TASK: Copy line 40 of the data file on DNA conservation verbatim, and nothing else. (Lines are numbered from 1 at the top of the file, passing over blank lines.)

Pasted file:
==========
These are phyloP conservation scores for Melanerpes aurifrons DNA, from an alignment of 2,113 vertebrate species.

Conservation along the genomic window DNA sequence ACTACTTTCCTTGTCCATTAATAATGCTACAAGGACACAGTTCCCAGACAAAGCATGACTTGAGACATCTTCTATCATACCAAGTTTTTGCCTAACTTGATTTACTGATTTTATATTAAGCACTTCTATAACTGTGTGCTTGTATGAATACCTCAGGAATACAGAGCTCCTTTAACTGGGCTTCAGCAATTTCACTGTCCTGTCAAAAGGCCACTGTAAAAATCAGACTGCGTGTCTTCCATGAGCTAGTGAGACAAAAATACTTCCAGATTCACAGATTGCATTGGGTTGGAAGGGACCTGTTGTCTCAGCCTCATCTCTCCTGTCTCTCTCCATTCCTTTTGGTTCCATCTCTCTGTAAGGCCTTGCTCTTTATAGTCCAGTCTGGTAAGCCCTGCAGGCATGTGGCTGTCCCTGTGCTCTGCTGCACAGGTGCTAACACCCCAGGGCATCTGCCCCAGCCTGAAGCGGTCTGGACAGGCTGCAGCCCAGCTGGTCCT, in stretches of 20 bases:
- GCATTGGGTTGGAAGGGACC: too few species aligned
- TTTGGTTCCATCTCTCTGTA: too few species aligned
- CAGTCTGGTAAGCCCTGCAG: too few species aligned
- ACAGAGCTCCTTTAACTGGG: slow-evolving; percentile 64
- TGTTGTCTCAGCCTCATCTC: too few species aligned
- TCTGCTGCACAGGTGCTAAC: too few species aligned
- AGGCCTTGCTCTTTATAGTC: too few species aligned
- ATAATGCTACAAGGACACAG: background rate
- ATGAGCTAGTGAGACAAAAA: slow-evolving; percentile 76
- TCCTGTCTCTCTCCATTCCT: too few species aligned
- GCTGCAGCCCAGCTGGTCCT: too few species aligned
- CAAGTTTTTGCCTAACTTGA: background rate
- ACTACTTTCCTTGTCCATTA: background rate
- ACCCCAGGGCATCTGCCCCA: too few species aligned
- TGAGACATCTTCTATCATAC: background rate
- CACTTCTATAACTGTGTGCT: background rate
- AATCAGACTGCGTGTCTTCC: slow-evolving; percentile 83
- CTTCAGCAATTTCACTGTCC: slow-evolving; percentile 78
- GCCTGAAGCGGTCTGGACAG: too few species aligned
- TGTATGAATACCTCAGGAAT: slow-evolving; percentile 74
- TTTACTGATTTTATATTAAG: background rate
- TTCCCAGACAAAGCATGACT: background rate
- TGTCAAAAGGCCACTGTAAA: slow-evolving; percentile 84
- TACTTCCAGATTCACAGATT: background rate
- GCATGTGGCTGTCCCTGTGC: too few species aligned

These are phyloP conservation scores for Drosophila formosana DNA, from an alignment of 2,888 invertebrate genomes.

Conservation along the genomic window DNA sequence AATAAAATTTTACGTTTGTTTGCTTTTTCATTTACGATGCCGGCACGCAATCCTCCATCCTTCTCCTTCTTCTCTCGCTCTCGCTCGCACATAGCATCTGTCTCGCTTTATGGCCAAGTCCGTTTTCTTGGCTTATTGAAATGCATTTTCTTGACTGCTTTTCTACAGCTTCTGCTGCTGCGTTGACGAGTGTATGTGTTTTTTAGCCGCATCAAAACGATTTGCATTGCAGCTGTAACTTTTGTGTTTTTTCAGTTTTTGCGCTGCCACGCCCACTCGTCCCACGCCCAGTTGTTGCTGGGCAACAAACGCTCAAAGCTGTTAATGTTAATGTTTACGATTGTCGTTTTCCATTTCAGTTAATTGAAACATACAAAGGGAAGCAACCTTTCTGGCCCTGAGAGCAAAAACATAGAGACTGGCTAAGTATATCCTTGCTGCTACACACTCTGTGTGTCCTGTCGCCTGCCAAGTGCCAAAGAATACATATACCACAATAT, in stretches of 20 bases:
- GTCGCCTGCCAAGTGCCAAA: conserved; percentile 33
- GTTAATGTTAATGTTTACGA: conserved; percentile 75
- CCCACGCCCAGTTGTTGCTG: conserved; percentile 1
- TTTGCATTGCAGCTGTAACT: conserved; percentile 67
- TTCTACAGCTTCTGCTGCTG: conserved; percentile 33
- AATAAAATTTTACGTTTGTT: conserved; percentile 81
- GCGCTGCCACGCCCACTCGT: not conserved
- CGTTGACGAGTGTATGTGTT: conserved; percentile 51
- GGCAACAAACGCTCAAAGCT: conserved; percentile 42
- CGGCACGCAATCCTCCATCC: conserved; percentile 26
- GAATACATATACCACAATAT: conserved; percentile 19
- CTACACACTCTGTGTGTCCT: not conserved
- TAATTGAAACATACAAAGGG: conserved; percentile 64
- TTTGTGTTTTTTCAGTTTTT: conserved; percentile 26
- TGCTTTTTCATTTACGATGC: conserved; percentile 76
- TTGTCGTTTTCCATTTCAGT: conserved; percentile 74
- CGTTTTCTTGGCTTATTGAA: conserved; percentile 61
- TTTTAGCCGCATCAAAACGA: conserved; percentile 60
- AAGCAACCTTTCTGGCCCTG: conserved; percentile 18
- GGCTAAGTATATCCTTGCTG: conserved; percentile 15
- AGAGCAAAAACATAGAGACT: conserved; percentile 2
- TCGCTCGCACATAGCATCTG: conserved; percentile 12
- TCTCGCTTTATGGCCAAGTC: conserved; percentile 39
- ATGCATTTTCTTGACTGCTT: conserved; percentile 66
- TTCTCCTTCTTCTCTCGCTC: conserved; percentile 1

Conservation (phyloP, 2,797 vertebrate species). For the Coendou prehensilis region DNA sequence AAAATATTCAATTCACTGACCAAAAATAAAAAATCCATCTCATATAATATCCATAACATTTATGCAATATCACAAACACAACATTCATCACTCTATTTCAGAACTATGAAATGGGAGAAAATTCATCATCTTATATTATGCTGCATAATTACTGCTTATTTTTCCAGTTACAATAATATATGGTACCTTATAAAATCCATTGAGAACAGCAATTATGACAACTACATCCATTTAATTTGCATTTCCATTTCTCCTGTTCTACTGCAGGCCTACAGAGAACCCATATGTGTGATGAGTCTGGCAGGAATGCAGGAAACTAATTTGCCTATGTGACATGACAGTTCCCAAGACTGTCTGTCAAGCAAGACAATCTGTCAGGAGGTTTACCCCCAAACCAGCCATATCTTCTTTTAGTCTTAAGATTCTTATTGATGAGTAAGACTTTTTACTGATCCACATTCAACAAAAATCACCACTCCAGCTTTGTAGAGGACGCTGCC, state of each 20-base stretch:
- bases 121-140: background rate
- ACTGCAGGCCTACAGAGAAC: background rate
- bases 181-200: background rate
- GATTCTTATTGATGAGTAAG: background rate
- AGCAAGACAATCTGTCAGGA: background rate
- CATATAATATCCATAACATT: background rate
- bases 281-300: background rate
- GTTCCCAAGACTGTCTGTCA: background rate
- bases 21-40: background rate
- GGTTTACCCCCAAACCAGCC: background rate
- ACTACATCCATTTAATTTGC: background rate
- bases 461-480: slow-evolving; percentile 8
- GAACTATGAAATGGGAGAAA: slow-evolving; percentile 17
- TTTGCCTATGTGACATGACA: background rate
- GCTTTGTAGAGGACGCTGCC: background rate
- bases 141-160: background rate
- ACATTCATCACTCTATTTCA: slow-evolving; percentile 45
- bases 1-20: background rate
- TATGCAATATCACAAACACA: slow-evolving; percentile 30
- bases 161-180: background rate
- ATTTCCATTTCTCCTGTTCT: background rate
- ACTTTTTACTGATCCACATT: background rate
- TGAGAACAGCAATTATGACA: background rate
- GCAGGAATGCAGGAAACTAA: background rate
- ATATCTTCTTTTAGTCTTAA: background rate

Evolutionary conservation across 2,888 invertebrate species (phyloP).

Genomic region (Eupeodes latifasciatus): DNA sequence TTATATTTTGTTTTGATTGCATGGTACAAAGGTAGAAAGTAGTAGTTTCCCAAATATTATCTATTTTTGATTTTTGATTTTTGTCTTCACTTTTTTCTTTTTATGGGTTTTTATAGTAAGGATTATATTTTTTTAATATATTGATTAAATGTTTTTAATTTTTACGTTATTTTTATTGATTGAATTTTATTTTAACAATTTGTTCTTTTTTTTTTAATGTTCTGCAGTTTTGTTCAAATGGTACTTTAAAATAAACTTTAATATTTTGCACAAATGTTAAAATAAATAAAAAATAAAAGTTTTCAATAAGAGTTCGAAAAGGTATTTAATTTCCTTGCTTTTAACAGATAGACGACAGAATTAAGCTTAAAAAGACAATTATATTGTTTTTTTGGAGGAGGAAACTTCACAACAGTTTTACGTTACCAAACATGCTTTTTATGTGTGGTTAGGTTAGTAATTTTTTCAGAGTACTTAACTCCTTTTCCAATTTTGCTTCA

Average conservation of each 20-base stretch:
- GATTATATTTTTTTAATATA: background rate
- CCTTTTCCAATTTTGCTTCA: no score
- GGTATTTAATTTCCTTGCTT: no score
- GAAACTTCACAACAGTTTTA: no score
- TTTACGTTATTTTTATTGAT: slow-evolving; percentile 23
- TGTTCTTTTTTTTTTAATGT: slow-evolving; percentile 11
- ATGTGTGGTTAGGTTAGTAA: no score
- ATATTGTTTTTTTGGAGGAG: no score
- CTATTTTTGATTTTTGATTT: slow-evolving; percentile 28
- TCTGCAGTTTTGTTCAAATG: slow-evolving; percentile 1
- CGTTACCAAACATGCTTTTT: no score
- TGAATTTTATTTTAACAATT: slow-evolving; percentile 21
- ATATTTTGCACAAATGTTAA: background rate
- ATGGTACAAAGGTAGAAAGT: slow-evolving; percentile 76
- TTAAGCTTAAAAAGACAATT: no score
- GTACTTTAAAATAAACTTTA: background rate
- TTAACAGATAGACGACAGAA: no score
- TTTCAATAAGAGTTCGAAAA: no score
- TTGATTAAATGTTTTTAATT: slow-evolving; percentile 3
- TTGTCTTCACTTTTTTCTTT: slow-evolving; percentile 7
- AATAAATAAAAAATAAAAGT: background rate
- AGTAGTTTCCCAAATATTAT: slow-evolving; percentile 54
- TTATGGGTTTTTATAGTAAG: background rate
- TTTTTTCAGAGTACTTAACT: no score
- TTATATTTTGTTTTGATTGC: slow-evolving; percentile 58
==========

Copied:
- GAATACATATACCACAATAT: conserved; percentile 19